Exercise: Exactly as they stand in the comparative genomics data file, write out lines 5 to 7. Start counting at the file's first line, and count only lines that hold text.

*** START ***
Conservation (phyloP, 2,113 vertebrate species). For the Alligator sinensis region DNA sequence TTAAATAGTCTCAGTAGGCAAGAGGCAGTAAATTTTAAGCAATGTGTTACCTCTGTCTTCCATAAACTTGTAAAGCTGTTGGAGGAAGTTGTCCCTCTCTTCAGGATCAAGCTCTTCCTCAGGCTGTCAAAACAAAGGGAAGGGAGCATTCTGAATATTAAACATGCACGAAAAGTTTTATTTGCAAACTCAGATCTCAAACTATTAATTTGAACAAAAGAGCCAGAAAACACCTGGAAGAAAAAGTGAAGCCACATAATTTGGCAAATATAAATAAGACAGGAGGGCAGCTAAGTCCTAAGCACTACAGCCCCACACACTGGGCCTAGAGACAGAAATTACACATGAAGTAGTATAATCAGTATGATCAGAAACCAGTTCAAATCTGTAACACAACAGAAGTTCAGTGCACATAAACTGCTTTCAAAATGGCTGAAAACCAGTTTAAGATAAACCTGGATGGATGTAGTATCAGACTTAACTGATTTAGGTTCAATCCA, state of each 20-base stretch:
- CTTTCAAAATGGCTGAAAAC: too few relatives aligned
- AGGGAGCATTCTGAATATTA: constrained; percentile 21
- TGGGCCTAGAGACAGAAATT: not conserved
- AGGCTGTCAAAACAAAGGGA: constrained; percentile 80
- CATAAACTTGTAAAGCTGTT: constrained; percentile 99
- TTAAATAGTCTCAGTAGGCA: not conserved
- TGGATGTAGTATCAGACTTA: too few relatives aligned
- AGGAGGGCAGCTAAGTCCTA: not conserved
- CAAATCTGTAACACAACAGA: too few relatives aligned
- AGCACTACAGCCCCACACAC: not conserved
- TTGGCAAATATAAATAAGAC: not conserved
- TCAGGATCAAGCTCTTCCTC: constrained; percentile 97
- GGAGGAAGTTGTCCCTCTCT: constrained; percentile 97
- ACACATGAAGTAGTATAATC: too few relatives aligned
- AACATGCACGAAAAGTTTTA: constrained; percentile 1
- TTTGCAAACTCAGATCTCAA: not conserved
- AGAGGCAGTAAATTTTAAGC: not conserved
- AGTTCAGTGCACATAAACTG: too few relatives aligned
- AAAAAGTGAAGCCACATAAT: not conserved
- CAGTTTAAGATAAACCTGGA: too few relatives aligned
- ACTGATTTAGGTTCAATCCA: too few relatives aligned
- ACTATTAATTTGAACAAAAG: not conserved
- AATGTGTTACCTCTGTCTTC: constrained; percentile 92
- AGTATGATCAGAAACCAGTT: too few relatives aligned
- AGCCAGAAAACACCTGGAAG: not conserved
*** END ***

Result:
- AGGCTGTCAAAACAAAGGGA: constrained; percentile 80
- CATAAACTTGTAAAGCTGTT: constrained; percentile 99
- TTAAATAGTCTCAGTAGGCA: not conserved